Google believes that the world web is gradually shifting to HTTPS and showcasing such an indicator would no longer make sense.
Usually, a webpage is assessed by its HTTPS – that eventually says the website/webpage is safe. If the website is not an HTTPS-enabled it means the website isn't secure and there's an issue. When this happens the Chrome or any other browser warns the user. Google does a decent job of detecting such websites through its Chrome browser.
Earlier in February, Google has stated that future versions of its Chrome browser would include new security indicators, which makes users to easily identify which website is safe and which webpage isn't. Having said that, Google now has announced that the upcoming Chrome v69 update will no longer display the HTTPS indicator when a page is loaded in the browser. The update, which is scheduled to launch in September this year will stop marking HTTPS sites as secure. Google introduced this feature previously to reassure developers to shift to HTTPS instead of using HTTP, as the search engine ranks the website according to this HTTPS marking.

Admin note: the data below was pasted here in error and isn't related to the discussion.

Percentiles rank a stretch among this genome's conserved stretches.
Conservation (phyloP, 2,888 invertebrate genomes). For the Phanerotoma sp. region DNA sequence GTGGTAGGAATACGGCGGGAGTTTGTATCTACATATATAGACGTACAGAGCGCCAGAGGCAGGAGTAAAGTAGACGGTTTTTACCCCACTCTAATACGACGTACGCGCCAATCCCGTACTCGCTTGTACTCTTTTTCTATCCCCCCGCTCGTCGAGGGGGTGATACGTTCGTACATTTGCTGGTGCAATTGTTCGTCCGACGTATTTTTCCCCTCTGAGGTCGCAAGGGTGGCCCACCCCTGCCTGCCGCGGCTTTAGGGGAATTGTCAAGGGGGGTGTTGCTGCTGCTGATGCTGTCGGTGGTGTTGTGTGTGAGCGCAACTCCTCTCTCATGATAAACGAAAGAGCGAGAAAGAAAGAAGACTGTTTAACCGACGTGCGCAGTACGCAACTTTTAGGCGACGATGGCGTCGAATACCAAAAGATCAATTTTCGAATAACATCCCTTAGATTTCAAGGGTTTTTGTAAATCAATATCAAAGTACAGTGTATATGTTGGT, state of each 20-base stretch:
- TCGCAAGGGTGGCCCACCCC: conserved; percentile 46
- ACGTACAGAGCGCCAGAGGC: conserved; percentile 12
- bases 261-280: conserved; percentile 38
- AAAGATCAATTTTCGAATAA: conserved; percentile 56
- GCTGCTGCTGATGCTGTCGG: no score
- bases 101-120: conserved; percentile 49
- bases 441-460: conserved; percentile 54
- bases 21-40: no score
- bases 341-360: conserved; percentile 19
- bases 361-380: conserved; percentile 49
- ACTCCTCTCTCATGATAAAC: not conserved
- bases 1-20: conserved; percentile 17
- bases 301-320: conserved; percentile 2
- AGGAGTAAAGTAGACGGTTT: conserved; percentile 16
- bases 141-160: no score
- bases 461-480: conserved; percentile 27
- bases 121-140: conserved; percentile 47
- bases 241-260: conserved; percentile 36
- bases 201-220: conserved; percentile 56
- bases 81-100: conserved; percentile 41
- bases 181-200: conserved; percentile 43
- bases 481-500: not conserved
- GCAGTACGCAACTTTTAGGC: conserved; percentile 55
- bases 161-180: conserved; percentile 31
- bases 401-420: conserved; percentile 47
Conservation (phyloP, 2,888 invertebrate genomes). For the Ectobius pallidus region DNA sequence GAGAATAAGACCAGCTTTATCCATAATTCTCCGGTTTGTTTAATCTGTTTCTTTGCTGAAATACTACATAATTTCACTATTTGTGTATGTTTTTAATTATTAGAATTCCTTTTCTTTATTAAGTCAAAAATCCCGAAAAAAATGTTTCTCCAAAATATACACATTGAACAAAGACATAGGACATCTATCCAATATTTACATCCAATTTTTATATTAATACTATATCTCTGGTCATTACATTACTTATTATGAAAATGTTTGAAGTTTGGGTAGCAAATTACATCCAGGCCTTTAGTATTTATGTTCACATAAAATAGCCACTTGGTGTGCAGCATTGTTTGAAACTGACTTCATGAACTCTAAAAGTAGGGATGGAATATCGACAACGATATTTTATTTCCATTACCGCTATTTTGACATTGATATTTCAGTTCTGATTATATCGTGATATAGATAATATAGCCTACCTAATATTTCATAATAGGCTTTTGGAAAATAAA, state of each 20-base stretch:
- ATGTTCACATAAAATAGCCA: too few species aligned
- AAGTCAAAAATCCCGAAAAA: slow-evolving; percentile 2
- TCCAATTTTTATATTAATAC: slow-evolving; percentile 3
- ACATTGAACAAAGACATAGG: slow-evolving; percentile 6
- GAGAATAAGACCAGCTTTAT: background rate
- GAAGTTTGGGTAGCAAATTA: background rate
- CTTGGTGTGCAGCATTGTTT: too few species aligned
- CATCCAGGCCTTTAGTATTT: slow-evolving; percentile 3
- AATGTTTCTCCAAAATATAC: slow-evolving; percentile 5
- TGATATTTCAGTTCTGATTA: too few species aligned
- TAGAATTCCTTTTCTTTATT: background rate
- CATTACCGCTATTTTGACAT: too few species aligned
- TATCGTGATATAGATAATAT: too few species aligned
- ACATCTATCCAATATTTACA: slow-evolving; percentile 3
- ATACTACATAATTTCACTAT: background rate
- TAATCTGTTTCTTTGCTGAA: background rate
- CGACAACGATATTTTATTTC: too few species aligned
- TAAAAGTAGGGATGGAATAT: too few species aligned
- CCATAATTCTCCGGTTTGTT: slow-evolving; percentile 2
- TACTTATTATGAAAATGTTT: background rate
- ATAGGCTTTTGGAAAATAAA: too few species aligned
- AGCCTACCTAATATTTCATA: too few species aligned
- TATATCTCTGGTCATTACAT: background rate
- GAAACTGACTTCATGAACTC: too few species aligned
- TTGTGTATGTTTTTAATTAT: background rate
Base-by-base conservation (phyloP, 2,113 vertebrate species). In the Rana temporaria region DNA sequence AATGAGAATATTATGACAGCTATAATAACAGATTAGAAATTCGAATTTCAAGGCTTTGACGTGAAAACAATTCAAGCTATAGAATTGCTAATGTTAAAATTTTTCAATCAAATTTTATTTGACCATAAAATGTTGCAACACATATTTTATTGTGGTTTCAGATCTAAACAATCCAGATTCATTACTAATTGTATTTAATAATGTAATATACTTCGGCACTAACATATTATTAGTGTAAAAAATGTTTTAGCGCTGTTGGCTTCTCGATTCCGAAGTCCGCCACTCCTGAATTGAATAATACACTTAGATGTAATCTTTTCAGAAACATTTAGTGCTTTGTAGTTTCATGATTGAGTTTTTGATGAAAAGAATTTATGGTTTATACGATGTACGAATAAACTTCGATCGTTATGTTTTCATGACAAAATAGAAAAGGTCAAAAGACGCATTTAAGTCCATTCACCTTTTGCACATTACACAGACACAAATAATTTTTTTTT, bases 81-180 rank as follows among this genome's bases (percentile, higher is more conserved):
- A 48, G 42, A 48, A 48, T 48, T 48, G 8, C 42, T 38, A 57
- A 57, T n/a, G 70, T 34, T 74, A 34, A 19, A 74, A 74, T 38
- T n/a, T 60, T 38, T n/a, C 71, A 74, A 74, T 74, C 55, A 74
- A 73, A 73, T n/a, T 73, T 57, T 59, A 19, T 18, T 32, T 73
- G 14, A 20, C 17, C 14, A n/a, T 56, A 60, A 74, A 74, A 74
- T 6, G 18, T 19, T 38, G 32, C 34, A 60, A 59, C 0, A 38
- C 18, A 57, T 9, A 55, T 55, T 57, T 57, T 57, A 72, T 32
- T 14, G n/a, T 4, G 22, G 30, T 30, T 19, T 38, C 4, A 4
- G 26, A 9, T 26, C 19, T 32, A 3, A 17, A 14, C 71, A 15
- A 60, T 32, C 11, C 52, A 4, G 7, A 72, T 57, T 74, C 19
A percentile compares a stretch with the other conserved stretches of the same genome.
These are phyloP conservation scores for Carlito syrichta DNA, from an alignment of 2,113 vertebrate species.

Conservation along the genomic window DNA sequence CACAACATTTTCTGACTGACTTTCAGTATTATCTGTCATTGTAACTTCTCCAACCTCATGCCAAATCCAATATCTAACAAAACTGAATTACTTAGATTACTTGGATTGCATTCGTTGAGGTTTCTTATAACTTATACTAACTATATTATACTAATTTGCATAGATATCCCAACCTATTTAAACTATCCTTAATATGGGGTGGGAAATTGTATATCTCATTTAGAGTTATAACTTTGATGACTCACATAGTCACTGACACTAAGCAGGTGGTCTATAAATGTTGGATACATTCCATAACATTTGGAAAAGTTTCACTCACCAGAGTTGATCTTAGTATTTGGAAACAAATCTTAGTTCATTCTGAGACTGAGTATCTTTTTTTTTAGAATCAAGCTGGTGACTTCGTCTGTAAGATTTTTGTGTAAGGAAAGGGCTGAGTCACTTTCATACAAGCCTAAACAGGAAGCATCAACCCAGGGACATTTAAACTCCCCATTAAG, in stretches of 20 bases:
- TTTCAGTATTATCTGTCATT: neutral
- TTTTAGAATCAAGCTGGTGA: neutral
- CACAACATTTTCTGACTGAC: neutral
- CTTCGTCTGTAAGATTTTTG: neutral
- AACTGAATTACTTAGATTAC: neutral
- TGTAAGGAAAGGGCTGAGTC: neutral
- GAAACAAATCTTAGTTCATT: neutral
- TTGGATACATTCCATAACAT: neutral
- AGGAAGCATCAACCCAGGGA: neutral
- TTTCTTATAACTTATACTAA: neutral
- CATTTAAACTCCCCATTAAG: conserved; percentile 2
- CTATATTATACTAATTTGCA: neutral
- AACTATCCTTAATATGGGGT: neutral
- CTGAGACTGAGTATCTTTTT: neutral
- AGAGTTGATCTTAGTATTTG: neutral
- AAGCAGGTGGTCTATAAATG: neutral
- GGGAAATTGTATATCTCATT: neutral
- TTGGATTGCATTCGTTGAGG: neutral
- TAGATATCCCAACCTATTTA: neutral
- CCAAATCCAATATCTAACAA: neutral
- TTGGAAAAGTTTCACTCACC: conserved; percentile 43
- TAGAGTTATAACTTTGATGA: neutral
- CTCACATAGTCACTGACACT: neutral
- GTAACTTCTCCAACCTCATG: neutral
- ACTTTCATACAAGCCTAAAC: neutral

The Mountain View-based tech giant now believes that the world web is gradually shifting to HTTPS and showcasing such an indicator would no longer make sense.
So, this means the HTTPS-enabled sites would no longer be indicated as secure and a user needs to believe that. However, Google still warns the user if the page is HTTP-enabled and will flag such sites more prominently.
According to Softpedia report, the Chrome Security, Product Manager, Emily Schechter, explains the new update stating, “Since we’ll soon start marking all HTTP pages as ‘not secure’, we’ll step towards removing Chrome’s positive security indicators so that the default unmarked state is secure. Chrome will roll this out over time, starting by removing the “Secure” wording and HTTPS scheme in September 2018 (Chrome 69).”
Moreover, the HTTP sites usually aren't safe to use and are very risky to type login credentials such as passwords or any other credit card details. Henceforth, Google easily detects such sites and marks them with a 'red flag' stating not secure when a user visits that website/webpage.